The animals being held at the BLM corrals have probably figured out that the same people who evicted them from the lands they’ve called home for the last 156 years are the same people who are now responsible for their welfare. – BLM Wild Horse & Burro Corrals in Ridgecrest, CA
Diana depends solely on donations to feed and care for her animals but unlike most charities that only allocate a small portion of their donations to the actual cause they are supposedly trying to help, the majority of the donations that the Wild Burro Rescue and Preservation Project receives goes directly to serving the animals.
Diana also relies on volunteers to come and help out on projects around the 130-acre off grid property. These cute tiny houses are sometimes made available to volunteers during their stay. I was only able to donate monetarily during my visit but I plan on going back and spending a couple of days helping out with the animals and bettering their environment.
As I was leaving the ranch I came across this memorial which reminded me of a story I had recently read. All burros (donkeys) have a narrow strip of hair that runs down their backs and each of their shoulders in a darker shade than the rest of their coat. This naturally makes the shape of a cross. Evolutionist theorize that the cross is what remains of a stripey coat which would have been camouflage in their natural homes on the edge of deserts. But there’s also another explanation that some people like to point to. The donkey is mentioned numerous times in the Old and New Testament and has a key role on Palm Sunday when a donkey was chosen by Jesus to be his route into Jerusalem. The fact that Jesus rode a donkey into Jerusalem fulfilled a prophecy spoken 500 years before that the Messiah would ride a donkey into Jerusalem. From this came a legend of the donkey’s cross. The little donkey that had been Jesus’ mount on Palm Sunday, came to the hill of Calvary. Seeing the tragic event occurring there, he wished with all his heart he had been able to carry the cross for Jesus, as he was the proper one to carry heavy burdens. The donkey turned his back on the sight, but he could not leave because he wished to stay until all was over because of his love for Jesus. In reward for the loyal and humble love of the little donkey, the Lord caused the shadow of the cross to fall across his back and left it there for the donkey to carry forevermore as a sign that the love of God, no matter how humble, carries a reward for all to see.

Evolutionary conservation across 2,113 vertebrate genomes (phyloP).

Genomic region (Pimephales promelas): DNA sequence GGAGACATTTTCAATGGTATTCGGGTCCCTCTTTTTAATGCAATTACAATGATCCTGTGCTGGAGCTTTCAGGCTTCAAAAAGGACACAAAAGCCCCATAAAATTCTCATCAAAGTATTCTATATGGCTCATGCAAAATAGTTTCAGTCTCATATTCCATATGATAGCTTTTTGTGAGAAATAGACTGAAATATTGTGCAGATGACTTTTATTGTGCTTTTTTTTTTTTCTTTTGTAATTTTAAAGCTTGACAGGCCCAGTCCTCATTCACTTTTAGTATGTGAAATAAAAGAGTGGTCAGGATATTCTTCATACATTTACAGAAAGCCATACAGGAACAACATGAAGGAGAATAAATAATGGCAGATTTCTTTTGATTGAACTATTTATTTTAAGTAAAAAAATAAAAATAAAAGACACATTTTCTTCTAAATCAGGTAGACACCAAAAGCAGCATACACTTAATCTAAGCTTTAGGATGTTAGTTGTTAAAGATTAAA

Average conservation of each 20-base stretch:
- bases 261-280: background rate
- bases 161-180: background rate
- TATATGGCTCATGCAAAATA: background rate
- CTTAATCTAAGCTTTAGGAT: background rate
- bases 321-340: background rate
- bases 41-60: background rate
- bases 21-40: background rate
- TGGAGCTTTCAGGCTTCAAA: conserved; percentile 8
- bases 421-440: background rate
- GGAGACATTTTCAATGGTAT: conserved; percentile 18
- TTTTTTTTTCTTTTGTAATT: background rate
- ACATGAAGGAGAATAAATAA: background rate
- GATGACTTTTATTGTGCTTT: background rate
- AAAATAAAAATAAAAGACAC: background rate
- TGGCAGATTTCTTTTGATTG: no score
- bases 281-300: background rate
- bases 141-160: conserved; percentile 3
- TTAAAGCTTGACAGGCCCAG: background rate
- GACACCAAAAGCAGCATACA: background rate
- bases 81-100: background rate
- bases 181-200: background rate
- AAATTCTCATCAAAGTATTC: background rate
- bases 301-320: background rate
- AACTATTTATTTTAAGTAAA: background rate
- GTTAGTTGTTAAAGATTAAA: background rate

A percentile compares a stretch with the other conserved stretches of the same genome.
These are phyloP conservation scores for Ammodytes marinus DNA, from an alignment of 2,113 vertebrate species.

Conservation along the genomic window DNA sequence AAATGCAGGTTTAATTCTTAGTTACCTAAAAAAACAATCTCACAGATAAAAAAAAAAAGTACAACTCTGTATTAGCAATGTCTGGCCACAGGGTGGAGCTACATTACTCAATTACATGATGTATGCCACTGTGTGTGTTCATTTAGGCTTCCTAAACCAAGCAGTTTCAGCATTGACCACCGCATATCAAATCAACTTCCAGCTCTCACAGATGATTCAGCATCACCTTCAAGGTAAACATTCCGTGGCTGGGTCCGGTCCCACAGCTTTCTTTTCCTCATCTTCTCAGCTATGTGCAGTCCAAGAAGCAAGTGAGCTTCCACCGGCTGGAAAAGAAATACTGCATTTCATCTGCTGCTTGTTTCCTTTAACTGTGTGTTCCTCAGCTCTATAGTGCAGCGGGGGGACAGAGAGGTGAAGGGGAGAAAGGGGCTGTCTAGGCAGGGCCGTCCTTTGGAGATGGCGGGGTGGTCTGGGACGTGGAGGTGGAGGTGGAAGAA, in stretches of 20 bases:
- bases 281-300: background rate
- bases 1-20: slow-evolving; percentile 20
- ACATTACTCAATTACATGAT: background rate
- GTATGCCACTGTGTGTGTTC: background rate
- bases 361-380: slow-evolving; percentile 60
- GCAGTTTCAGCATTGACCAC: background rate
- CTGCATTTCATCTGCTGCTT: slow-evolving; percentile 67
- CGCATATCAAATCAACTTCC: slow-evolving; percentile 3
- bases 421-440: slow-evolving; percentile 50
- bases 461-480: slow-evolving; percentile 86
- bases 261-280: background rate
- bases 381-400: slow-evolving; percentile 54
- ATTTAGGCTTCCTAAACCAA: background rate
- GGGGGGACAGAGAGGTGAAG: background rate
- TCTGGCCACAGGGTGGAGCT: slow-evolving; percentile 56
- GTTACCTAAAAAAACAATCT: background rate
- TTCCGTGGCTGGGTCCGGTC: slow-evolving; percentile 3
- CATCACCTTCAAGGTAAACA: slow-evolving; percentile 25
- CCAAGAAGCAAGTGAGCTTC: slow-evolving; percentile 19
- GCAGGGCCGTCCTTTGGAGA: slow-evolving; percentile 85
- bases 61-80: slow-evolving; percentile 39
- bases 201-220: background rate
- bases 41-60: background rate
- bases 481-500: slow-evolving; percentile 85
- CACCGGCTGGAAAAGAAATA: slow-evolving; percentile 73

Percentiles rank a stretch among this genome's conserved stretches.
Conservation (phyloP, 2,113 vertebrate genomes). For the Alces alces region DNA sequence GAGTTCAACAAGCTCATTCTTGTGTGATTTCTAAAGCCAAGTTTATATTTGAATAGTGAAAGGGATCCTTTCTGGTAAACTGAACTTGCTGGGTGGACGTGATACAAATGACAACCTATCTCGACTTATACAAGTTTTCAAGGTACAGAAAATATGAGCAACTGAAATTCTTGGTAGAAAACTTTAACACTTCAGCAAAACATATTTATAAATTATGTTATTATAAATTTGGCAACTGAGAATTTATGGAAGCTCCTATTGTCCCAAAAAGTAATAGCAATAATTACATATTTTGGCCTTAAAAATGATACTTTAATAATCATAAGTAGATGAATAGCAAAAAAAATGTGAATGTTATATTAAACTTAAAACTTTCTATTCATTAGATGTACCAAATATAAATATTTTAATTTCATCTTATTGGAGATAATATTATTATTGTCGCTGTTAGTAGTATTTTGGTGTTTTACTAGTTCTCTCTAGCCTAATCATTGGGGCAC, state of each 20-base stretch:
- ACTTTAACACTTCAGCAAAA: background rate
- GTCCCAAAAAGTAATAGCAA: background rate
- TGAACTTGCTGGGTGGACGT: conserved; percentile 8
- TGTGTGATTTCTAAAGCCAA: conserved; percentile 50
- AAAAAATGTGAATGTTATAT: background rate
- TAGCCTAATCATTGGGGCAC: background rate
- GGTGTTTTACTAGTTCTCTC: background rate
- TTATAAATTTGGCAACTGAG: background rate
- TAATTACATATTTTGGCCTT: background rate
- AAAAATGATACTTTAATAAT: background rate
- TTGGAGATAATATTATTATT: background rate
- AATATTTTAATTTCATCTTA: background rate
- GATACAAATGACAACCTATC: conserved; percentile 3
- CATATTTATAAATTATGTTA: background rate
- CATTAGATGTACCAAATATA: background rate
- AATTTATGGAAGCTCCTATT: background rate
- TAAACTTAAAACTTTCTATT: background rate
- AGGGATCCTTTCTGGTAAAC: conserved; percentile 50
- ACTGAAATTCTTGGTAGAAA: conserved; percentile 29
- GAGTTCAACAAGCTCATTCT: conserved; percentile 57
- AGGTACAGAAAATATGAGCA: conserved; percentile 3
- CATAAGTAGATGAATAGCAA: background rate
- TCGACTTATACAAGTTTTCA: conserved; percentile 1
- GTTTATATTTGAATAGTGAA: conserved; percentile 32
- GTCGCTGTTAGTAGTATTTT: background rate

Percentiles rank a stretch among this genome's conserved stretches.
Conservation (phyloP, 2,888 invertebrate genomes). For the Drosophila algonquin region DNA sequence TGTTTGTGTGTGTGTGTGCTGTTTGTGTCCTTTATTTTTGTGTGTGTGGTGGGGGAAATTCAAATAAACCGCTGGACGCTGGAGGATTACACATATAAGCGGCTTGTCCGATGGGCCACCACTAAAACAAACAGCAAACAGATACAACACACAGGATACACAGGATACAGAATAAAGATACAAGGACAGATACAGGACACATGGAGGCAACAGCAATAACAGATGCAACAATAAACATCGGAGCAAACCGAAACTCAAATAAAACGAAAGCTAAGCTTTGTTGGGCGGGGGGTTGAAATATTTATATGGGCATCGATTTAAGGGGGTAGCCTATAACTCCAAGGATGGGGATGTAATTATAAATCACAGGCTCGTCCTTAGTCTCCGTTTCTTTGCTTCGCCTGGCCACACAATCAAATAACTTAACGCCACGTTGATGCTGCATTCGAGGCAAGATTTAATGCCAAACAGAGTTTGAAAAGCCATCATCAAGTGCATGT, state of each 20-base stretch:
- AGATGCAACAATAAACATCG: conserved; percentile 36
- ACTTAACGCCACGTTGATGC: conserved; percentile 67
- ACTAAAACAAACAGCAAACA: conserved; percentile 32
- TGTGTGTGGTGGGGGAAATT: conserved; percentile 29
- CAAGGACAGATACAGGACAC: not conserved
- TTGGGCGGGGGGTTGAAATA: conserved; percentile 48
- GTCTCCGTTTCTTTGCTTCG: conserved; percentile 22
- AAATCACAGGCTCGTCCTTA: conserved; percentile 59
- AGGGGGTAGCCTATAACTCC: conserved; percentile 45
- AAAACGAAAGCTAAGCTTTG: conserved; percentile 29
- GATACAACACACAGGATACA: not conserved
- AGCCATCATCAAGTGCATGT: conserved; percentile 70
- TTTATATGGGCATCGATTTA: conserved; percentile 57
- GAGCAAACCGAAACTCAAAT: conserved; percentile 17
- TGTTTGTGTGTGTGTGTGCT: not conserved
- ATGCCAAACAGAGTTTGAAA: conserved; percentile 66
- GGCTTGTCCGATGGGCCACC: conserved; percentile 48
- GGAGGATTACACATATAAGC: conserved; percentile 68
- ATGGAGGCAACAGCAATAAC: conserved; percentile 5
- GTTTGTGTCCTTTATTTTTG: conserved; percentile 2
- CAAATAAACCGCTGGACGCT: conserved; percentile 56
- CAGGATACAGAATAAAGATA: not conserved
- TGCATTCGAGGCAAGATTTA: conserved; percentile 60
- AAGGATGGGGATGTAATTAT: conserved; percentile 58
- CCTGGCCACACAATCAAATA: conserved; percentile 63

If you would like to help out these humble creatures, please visit https://www.wildburrorescue.org/. Your love and donations would be greatly appreciated and are tax deductible.
Bunks & Burros and Camp Burro: Straynger Ranger Volunteer Events
When I first visited the rescue back in May of 2016, I instantly felt a connection to the land and the animals that have found sanctuary there. Since then, I’ve spent a lot of time helping out at the Rescue and have grown quite close to Diana and her dedicated team of volunteers who do an incredible job of providing care and love to all the animals but are often forced to place other projects on the back burner due to insufficient funding and/or limited resources. While the rescue has always been open to volunteers, the volunteer program itself hasn’t always been able to reach its full potential.
I created Bunks & Burros and Camp Burro to build upon the volunteer program that already existed at the rescue. These unique one of a kind programs offer volunteers the opportunity to bunk or camp alongside some of the last wild burros to be rescued out of Death Valley National Park. While the main objective of these events is caring for the animals living at the sanctuary, volunteers are also given the opportunity to hike along some of the sacred trails that the Owens Valley Paiute once roamed, experience incredible sunrises and sunsets of both Death Valley and the Sierra Nevada Range, explore incredible waterfalls that most people never get to see, encounter wildlife such as Golden Eagles, coyotes and herds of healthy Mule Dear, photograph some of the most beautiful scenery in Southern Owens Valley (including all the animals at the Rescue of course), and view the Milky Way like you’ve never seen it before.
Whether you’re an animal lover, photographer, hiker, travel blogger, bird watcher, stargazer, urban runaway, off grid wannabe, dreamer, or someone who just loves being one with nature, the Wild Burro Rescue and Preservation Project is open to anyone willing to help make a difference in an animals life. If you would like to join us on one of our upcoming volunteer events, please follow/like Straynger Ranger on FB where information regarding future events will be posted.